MEMS, or “MicroElectroMechanicalSystems” – deals with tiny circuits that are etched by the thousand on silicon wafers. They are used in mobile telephones, microphones and cars, foe example in sensors in airbags and tyres.
At present, inspecting these systems is a production bottleneck because they must be tested one at a time, which is a time-consuming and expensive process.
The EU’s SMARTIEHS (SMART InspEction systems for High Speed and multifunctional testing of MEMS and MOEMS) is developing a new test concept based on parallel inspection of these circuits at wafer level. Testing a hundred units at once reduces the time required from 20 minutes to less than 30 seconds. Not only is this cheaper, but several more functions can be tested simultaneously.
SINTEF is coordinating this project, in which eight European micro-optics heavyweights are participating. They are now at the halfway point in the project.
“It was the industry itself that was looking for better and cheaper methods,” says Kay Gastinger of SINTEF ICT, who is coordinating the project.
“Today, tyre pressure sensors are only electrically tested during production, and theses tests do not guarantee full functionality. The research being performed by SMARTIEHS will mean cheaper sensors and more reliable equipment.
Detects deformations and faults
The research team uses an array of interferometers that can identify an object’s shape, changes in shape and vibration extremely accurately. Standard microprocessor techniques are used to manufactures interferometers, making them cost-effective.
The underlying idea of the project is to produce a specially designed glass wafer that contains as many as 100 interferometers and then use this last to test 100 circuits on a MEMS wafer at one go. The scientists will be able to measure the shape, deformation and resonant frequency of the MEMS chips and thus identify manufacturing faults.
“We have already produced a prototype measurement station that is capable of measuring five chips at a time,” says Gastinger. The prototype consists of three wafers; the lens wafer, mirror wafer and beam-splitter wafer. The top layer contains 25 tiny lenses, which in principle resemble little microscopes and have an imaging function. Micromirrors at the centre of the lenses produce the interference effect.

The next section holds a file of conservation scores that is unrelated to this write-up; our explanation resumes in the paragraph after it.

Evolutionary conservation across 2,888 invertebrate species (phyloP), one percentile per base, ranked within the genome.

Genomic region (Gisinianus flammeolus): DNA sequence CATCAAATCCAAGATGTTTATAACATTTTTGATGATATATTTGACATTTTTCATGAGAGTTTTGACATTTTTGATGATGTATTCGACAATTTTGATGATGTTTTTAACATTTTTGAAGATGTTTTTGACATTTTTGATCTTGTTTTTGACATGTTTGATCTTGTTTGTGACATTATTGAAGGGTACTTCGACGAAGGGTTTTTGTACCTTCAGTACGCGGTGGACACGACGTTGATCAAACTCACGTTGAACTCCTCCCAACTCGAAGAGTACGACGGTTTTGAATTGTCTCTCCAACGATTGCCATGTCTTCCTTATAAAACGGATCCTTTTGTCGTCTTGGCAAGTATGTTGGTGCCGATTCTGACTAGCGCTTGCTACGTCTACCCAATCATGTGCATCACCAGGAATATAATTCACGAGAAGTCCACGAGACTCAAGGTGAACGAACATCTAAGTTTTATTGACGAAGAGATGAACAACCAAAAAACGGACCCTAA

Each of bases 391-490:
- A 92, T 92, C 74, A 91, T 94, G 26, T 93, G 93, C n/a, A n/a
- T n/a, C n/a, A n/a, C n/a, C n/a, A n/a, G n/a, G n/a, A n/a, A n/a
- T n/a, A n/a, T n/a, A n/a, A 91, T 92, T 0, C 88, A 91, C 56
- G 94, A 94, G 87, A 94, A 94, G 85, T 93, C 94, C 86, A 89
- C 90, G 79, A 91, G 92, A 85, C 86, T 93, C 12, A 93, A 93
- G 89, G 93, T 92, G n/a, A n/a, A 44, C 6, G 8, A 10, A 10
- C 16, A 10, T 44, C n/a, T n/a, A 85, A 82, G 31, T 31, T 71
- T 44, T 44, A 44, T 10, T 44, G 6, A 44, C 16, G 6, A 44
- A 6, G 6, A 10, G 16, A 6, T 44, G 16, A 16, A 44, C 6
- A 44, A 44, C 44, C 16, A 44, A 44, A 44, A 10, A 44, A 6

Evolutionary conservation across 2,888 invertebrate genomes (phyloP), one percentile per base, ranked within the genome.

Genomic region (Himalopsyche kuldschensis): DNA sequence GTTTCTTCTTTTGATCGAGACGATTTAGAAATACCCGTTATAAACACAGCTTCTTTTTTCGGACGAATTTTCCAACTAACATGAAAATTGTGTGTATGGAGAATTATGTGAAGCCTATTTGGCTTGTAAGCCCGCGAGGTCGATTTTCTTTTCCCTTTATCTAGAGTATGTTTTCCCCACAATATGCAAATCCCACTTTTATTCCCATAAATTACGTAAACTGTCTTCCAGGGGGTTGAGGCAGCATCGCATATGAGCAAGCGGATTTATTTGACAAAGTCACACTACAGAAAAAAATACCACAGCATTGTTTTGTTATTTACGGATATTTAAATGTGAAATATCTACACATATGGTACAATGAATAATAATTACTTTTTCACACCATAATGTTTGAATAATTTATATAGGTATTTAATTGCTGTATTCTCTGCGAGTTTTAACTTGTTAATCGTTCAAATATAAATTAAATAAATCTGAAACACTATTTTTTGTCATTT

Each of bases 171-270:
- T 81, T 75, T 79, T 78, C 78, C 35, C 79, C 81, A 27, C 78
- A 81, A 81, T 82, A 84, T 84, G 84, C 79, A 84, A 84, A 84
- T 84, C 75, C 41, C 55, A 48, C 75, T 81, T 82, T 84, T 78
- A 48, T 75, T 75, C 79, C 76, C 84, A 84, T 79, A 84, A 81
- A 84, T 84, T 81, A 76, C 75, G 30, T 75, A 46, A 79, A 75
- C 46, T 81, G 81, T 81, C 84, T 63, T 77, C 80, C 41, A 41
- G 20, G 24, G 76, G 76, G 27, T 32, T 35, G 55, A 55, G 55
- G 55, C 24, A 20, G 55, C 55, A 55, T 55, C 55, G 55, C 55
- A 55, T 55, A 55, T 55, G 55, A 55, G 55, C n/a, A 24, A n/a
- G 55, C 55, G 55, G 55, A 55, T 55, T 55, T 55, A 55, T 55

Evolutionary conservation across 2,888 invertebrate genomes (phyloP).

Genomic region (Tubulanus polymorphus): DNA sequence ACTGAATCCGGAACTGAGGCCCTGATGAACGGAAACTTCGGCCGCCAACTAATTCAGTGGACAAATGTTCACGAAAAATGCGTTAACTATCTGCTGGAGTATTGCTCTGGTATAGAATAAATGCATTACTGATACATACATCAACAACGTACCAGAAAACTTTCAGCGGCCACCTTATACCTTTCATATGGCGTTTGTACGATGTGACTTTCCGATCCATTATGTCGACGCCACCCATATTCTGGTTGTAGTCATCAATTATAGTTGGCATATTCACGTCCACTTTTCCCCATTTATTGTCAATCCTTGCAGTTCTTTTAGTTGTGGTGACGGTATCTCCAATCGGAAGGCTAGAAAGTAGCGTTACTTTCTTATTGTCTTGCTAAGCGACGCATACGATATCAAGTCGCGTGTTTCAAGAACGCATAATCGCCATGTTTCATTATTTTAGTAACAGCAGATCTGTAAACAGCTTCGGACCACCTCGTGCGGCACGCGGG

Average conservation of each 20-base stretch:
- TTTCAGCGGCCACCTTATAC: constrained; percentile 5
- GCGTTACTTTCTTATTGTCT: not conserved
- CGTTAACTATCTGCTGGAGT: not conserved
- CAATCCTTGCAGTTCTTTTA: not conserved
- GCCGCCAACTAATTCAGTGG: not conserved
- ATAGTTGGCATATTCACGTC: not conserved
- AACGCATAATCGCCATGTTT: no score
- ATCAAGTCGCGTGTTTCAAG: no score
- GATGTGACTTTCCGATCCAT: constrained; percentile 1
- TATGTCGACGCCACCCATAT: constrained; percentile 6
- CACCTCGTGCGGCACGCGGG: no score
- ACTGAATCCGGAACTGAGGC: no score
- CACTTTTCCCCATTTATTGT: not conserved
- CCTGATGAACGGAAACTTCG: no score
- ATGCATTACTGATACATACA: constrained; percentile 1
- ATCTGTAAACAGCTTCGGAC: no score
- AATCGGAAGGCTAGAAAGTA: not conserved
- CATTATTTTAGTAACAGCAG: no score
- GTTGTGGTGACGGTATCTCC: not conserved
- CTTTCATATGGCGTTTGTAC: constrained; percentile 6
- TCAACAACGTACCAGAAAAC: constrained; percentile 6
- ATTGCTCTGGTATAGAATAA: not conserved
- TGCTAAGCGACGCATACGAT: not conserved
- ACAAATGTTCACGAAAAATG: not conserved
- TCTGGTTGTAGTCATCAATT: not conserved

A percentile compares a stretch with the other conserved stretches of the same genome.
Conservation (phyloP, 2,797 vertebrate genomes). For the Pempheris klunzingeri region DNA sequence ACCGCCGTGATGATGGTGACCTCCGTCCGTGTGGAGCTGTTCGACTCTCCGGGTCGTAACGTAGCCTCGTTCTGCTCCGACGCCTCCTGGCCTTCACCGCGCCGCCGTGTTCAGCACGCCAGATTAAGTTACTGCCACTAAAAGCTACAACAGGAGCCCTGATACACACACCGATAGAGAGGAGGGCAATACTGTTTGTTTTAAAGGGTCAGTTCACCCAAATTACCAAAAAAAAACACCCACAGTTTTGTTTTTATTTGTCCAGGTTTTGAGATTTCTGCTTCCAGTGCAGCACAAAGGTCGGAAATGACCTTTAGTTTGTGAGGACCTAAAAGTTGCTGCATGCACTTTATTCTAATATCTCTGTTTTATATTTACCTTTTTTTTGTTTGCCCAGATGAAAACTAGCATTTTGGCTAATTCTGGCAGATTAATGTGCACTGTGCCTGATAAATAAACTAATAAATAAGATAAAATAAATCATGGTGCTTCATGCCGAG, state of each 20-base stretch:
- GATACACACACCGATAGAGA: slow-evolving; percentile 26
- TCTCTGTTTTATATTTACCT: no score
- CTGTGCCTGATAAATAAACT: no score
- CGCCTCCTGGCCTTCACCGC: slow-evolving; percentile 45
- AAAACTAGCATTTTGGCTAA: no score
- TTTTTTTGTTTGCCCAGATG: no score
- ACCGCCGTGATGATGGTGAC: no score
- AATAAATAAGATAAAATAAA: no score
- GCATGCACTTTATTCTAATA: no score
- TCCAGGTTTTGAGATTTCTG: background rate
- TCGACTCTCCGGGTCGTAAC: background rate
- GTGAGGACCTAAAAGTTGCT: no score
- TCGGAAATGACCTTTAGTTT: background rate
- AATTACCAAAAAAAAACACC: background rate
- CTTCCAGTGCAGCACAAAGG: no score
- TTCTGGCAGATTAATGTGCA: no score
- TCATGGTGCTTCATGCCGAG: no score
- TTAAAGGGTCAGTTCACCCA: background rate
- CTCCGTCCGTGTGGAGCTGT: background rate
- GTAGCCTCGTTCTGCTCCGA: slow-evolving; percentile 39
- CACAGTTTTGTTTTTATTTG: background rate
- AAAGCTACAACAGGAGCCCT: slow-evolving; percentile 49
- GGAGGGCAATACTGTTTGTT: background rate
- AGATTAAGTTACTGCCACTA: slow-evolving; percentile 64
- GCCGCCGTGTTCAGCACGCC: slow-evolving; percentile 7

The research teams are currently at the halfway stage in the project, which will come to an end in 2011, by which time the demonstrator will have been expanded to 50 channels, and the design will enable this number to be easily increased to 100.
Aase Dragland | alfa
Did you know that the wrapping of Easter eggs benefits from specialty light sources?
13.04.2017 | Heraeus Noblelight GmbH
To e-, or not to e-, the question for the exotic 'Si-III' phase of silicon
05.04.2017 | Carnegie Institution for Science
More and more automobile companies are focusing on body parts made of carbon fiber reinforced plastics (CFRP). However, manufacturing and repair costs must be further reduced in order to make CFRP more economical in use. Together with the Volkswagen AG and five other partners in the project HolQueSt 3D, the Laser Zentrum Hannover e.V. (LZH) has developed laser processes for the automatic trimming, drilling and repair of three-dimensional components.
Automated manufacturing processes are the basis for ultimately establishing the series production of CFRP components. In the project HolQueSt 3D, the LZH has...
Reflecting the structure of composites found in nature and the ancient world, researchers at the University of Illinois at Urbana-Champaign have synthesized thin carbon nanotube (CNT) textiles that exhibit both high electrical conductivity and a level of toughness that is about fifty times higher than copper films, currently used in electronics.
"The structural robustness of thin metal films has significant importance for the reliable operation of smart skin and flexible electronics including...
The nearby, giant radio galaxy M87 hosts a supermassive black hole (BH) and is well-known for its bright jet dominating the spectrum over ten orders of magnitude in frequency. Due to its proximity, jet prominence, and the large black hole mass, M87 is the best laboratory for investigating the formation, acceleration, and collimation of relativistic jets. A research team led by Silke Britzen from the Max Planck Institute for Radio Astronomy in Bonn, Germany, has found strong indication for turbulent processes connecting the accretion disk and the jet of that galaxy providing insights into the longstanding problem of the origin of astrophysical jets.
Supermassive black holes form some of the most enigmatic phenomena in astrophysics. Their enormous energy output is supposed to be generated by the...
The probability to find a certain number of photons inside a laser pulse usually corresponds to a classical distribution of independent events, the so-called...
Microprocessors based on atomically thin materials hold the promise of the evolution of traditional processors as well as new applications in the field of flexible electronics. Now, a TU Wien research team led by Thomas Müller has made a breakthrough in this field as part of an ongoing research project.
Two-dimensional materials, or 2D materials for short, are extremely versatile, although – or often more precisely because – they are made up of just one or a...
28.04.2017 | Event News
20.04.2017 | Event News
18.04.2017 | Event News
28.04.2017 | Medical Engineering
28.04.2017 | Earth Sciences
28.04.2017 | Life Sciences